On Monday, Nate Fleming expects to go back to work at the international high school where he teaches English in Shenzhen, China – after more than three months of stay-at-home orders.
At first, the thought of going back would be unsettling, he said, but once he saw how things are being handled, “I’ll walk in with a great deal of confidence about our situation.”
Fleming is a frequent visitor to Martinsville and has deep connections to the community. His son lives a few hours away in Asheville, N.C., where he is dealing, like his parents and siblings half a globe away, with the coronavirus pandemic that has brought normal life to a halt.
Nate Fleming talked via email about what life is like on the other side of the world, where the coronavirus first emerged in Wuhan, a city nearly 700 miles due north of the coastal city of Shenzhen, where Fleming and his wife, Koolyash Kashkinbayeva, live with 17-year-old Asena and 6-year-old Noah. Son Josh, 19, is the one in Asheville, N.C.
He said Martinsville is the place of “lots of amazing memories” for the children.
His mother, Meralyn Jones, who passed away in 2018, lived in King’s Grant. The Fleming family attended Forest Hills Presbyterian Church with her when they were in town.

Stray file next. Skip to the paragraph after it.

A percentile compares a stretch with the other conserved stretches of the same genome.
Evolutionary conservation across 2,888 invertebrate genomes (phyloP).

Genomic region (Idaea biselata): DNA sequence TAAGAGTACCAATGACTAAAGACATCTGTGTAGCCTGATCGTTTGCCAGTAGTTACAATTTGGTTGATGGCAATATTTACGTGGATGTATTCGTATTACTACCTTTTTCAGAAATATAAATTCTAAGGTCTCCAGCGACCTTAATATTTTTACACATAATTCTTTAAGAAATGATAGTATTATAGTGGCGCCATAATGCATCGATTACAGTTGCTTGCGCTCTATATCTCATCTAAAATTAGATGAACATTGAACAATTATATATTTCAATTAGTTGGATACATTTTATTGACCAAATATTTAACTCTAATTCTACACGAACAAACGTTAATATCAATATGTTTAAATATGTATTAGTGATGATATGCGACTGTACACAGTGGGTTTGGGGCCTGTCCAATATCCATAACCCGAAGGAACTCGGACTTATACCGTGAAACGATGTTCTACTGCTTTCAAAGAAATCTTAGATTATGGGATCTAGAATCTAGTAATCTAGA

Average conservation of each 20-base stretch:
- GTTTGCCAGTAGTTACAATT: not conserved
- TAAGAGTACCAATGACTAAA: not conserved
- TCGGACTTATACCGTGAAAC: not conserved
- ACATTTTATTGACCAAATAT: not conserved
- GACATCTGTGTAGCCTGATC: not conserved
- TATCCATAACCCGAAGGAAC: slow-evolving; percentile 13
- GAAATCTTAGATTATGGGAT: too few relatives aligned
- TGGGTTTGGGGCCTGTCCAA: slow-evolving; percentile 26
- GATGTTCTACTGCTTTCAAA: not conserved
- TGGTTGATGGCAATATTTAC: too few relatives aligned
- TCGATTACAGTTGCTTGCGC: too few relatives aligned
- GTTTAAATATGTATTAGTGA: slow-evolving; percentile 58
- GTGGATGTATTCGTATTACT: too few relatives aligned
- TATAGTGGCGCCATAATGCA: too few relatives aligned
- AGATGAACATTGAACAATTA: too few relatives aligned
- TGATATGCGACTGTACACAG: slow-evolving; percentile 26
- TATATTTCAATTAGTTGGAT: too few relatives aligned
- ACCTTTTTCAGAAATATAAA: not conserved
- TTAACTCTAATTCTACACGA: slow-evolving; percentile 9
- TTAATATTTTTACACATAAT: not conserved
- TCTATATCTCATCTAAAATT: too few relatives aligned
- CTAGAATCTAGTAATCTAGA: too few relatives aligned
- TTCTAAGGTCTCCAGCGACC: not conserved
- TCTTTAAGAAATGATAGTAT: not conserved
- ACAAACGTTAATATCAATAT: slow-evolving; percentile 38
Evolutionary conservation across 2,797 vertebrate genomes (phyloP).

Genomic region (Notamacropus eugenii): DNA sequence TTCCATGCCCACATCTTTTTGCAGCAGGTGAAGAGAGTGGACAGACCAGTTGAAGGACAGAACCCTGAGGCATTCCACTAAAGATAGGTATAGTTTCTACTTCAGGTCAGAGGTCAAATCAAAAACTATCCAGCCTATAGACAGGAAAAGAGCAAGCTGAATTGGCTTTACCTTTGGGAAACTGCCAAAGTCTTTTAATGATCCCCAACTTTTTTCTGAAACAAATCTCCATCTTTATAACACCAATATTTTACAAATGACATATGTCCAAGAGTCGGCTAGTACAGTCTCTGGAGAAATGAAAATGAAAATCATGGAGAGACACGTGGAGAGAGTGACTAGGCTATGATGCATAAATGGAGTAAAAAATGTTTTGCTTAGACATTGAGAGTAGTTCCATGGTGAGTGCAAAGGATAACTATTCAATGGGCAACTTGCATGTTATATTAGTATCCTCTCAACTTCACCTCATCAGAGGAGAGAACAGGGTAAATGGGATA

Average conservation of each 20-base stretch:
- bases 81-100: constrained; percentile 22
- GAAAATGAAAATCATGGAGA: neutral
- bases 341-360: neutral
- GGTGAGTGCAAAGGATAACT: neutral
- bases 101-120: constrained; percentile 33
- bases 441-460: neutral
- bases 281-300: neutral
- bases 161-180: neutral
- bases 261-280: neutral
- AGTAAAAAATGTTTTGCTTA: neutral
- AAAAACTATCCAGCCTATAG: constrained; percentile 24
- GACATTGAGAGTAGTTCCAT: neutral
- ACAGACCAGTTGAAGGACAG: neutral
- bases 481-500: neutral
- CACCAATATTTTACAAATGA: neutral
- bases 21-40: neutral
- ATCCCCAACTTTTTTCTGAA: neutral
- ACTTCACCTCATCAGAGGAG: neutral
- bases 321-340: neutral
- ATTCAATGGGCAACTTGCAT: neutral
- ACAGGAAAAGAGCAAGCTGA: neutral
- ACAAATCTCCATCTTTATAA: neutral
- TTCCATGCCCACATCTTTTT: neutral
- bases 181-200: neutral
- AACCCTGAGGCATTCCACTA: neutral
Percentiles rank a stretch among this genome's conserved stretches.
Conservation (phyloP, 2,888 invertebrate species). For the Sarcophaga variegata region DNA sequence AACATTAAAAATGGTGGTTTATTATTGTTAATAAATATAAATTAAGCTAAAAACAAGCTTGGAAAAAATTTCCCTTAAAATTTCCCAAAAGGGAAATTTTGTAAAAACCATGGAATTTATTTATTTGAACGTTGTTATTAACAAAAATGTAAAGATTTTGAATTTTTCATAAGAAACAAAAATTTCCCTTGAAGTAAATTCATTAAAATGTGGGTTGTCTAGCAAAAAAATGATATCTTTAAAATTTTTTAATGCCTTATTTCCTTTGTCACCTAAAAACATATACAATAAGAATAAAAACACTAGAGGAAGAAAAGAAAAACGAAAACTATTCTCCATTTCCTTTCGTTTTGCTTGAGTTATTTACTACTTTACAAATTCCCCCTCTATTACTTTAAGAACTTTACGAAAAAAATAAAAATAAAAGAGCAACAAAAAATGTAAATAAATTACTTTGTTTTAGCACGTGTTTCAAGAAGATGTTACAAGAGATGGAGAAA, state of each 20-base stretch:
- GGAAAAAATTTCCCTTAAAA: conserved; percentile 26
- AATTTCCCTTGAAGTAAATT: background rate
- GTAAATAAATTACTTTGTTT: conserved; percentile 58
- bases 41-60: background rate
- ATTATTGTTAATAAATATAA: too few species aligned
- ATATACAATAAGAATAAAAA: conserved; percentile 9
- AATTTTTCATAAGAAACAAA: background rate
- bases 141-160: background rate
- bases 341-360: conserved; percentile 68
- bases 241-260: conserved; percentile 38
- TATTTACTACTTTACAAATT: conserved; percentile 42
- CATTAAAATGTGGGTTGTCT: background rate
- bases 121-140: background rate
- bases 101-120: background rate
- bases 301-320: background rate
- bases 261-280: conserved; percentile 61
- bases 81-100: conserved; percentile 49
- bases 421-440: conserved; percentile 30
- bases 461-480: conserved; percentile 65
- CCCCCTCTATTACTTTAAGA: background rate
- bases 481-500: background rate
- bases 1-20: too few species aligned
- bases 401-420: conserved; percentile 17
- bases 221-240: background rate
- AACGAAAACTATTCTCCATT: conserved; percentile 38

“They were very kind to us – treated us like we were part of the family,” he said. The church also allowed the Flemings to store their belongings in its basement for years.
They finally cleared that stuff out last year when they bought a house in Asheville, he wrote.
The pandemic hits
Shenzhen is a city of 12.5 million people, and if that isn’t big enough for you, it’s right next to Hong Kong, which has another 7.5 million. The Flemings don’t have or need a car, because there are myriad ways for getting around, such as metro, taxis and a ride-sharing, Uber-type arrangement.
This pandemic started for them during a regular, 2-week school break during Chinese New Year, which began Jan. 23. Fleming said he remembers chatting with fellow teachers about the coronavirus “as a curiosity, and certainly not something that would affect us.”
Just two days later, “things with the virus started heating up.” People were “buying masks and sanitizer (but not toilet paper),” and a barbecue was canceled.